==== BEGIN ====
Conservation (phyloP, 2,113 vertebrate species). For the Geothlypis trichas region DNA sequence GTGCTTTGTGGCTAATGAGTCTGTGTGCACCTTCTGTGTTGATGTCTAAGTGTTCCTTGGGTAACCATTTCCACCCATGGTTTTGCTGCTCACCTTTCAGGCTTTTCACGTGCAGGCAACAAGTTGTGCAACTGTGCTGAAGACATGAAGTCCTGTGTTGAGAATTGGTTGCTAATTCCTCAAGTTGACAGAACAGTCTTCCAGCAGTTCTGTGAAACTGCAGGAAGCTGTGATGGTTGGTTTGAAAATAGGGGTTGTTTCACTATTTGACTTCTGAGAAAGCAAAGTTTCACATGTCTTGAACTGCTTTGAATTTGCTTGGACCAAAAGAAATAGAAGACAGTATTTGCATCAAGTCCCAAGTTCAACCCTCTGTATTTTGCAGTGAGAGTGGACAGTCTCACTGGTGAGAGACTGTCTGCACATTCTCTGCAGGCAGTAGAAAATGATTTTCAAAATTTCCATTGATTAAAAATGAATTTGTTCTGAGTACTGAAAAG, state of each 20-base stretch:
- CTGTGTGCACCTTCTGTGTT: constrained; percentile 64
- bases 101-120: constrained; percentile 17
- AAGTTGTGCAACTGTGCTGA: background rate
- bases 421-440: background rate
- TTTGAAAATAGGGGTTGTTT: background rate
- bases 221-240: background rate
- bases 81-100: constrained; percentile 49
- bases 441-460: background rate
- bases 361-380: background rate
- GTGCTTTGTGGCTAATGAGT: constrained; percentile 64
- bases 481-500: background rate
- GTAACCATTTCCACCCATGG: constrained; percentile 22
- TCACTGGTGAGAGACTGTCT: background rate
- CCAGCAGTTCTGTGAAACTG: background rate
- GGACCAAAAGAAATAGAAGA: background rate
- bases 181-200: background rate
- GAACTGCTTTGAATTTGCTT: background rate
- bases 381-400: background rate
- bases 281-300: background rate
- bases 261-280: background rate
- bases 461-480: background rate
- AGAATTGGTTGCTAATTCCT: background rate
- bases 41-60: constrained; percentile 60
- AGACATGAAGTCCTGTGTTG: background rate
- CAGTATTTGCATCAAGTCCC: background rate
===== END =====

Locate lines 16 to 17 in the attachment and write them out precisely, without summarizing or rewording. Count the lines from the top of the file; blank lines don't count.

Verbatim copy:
- GGACCAAAAGAAATAGAAGA: background rate
- bases 181-200: background rate